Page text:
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Paramount Home Video presents
Mork and Mindy: The Complete Second Season (1979)

"What better way to hide than in one of your dresses? After all, hiding's a drag."
- Mork (Robin Williams)

Review By: Ross Johnson   
Published: May 02, 2007

Stars: Robin Williams, Pam Dawber
Other Stars: Gina Hecht, Jeffrey Jacquet, Ralph James, Conrad Janis, Elizabeth Kerr
Director: Don Barnhart, Frank Buxton

MPAA Rating: Not Rated for (nothing objectionable)
Run Time: 10h:35m:00s
Release Date: April 17, 2007
UPC: 097360698848
Genre: television

Image Transfer
Audio Transfer

DVD Review

After having made a huge ratings splash in Season One, Season Two of Mork and Mindy saw a few cast changes and a time-slot move that began an early series ratings slide that would plague the show for the rest of its run, even if it would continue another two seasons. Perhaps viewers were put off by creative changes and failed to follow the show to its new night. I suspect, though, that there was a more fundamental problem: a little Mork is silly fun, and Robin Williams' manic energy can be infectious. But too much, and the show starts to feel like an over-rich dessert: after a few bites, you start to feel a little queasy. Seeming to have come out of nowhere, there had never been anyone quite like Williams on TV since Jonathan Winters, and creator Garry Marshall made a smart choice in casting a charming if sometimes bland Pam Dawber for balance. Mork needed little more than a likeable "straight man," and Mindy fit the bill. The plots are mostly high-concept nonsense with a singular purpose: give Mork an opportunity to jump on things. He's absolutely a force of nature, but best taken in small doses.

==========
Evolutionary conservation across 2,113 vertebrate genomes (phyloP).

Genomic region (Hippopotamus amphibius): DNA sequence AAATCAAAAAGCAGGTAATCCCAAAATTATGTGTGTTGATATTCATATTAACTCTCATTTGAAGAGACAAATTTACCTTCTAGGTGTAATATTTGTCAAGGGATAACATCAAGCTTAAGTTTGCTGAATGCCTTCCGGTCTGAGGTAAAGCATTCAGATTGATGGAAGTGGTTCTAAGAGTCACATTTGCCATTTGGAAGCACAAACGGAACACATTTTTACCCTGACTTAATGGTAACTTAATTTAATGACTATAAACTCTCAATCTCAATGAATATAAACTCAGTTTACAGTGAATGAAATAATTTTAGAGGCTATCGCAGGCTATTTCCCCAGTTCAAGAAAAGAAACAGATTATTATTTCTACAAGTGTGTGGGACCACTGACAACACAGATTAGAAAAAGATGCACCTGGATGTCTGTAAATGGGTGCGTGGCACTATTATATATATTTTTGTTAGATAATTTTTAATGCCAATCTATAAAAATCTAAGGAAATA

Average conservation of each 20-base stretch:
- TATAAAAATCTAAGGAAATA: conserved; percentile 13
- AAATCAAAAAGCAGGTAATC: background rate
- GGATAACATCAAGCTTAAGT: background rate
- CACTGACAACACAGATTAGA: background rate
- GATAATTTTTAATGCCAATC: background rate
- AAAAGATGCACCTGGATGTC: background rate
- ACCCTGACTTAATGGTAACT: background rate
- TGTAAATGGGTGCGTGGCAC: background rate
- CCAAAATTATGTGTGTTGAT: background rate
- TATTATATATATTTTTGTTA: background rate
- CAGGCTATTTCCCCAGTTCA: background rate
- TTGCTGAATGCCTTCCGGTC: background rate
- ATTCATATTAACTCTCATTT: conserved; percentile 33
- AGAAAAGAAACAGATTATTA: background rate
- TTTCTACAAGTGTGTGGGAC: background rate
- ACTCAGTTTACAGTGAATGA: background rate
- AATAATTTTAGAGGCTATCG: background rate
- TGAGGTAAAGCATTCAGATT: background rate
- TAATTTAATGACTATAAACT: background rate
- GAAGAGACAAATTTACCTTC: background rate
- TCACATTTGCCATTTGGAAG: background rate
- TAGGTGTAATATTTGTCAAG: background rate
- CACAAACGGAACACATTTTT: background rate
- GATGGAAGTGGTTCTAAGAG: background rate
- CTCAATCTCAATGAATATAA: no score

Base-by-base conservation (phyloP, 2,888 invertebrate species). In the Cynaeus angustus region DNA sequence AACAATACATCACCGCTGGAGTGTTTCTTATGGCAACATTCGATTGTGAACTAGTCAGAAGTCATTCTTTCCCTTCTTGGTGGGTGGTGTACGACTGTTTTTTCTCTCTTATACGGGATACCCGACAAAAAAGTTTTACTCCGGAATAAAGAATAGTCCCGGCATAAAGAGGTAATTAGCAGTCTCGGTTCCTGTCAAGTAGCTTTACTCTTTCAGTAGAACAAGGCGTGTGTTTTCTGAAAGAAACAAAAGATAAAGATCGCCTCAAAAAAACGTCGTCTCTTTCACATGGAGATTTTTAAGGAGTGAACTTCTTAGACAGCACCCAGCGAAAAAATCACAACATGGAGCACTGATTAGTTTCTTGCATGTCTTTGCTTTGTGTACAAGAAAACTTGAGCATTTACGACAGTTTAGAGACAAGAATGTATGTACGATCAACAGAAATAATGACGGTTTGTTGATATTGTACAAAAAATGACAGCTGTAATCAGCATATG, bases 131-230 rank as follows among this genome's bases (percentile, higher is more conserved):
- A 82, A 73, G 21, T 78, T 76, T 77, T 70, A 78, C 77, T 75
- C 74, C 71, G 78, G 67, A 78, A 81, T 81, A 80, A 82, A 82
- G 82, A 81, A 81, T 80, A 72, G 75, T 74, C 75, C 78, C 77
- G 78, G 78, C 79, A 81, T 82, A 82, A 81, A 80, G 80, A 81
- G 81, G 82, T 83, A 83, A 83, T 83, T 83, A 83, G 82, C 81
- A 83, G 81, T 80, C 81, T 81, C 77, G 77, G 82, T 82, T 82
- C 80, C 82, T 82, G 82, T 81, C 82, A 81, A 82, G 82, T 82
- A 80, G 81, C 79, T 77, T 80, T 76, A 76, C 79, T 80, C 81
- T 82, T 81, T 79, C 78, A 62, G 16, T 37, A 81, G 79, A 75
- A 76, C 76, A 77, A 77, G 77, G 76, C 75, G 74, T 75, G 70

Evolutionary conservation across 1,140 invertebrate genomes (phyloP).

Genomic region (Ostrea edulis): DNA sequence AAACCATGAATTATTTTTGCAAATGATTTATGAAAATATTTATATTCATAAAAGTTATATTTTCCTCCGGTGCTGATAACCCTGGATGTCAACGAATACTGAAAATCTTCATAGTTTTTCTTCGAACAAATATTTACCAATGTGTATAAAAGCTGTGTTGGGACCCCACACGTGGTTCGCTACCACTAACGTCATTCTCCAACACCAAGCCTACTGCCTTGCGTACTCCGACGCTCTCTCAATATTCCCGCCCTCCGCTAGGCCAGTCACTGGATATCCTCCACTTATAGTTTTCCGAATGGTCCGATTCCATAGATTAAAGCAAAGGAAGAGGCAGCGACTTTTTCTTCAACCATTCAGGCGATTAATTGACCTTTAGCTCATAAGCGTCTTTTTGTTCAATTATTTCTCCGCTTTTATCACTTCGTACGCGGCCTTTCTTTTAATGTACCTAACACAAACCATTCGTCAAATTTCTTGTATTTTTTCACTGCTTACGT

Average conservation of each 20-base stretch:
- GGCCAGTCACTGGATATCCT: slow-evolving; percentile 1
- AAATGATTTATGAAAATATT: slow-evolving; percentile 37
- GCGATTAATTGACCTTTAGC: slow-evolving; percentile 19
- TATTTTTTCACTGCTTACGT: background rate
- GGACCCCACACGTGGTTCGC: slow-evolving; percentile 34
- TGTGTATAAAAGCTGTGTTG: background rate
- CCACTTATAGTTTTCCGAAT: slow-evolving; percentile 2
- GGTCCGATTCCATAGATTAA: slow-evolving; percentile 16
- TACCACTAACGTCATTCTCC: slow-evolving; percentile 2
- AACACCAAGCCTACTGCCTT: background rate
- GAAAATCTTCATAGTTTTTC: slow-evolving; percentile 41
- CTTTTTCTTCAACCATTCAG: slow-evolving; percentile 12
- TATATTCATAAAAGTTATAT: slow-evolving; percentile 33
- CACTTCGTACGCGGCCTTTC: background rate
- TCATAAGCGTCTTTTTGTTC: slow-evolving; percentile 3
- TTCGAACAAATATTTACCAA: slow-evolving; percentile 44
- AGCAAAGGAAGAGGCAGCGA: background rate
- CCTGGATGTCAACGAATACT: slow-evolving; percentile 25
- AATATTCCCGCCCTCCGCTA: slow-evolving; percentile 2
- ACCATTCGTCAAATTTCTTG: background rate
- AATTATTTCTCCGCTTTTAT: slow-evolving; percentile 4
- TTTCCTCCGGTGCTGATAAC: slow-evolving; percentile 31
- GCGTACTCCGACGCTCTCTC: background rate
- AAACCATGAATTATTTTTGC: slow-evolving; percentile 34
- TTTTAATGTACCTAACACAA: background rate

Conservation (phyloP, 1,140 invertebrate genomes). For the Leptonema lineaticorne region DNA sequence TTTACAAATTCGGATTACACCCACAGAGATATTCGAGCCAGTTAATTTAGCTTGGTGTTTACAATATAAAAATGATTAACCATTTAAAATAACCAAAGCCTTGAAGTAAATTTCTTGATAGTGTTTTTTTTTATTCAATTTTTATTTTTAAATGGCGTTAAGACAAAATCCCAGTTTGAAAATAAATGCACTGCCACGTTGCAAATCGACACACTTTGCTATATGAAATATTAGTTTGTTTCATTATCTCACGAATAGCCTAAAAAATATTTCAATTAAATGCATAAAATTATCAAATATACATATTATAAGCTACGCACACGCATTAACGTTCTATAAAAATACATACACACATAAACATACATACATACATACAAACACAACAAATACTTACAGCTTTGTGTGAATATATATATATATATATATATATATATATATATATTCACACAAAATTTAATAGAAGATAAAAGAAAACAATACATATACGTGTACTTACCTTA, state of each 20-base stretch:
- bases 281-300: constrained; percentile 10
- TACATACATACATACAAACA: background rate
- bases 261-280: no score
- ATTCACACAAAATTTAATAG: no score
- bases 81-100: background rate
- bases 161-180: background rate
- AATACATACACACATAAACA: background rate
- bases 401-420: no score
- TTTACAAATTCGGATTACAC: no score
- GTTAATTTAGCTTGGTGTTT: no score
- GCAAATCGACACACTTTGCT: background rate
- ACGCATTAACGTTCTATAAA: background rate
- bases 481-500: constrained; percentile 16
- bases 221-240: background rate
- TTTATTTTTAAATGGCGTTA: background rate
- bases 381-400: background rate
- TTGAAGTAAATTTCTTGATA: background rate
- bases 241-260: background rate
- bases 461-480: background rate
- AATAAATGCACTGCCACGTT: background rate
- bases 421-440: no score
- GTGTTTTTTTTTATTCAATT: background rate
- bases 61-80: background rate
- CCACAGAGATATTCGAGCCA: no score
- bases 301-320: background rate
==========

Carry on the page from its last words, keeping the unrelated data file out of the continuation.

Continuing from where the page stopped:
There's a new twist to the opening credits: a background disco beat now makes it possible to dance to the Mork and Mindy theme, if you suspect that that's something you might enjoy (you might want to grab your rainbow suspenders for maximum effect). Season Two finds Mindy's dad gone (a regular in the first season), with his role filled by new regular Tom Poston, Mindy's curmudgeonly landlord (fear not, Mindy's-dad-fans, he'll be back by season's end). Having successfully spun-off from Happy Days, Mork is well established in Mindy's Boulder, Colorado attic space, but their impending romance has not yet reached its full flower. Jay Thomas runs the local deli hang-out, and Mindy is working on the campaign of a local ecological champion running for city council. Mostly, Mork jumps on stuff and Mindy looks first aghast, then chuckles knowingly. In between, Mork joins forces with the "Sillies" in a parallel universe, hangs with a Roddy McDowell-voiced robot, battles the evil Necrotons, gets a cheerleading job, and has a very special adventure with a sightless singer. Williams' is doing much the same style of seat-of-his-pants, mile-a-minute, improvised comedy that you either love or hate; loving Robin Williams will definitely benefit your appreciation of this series.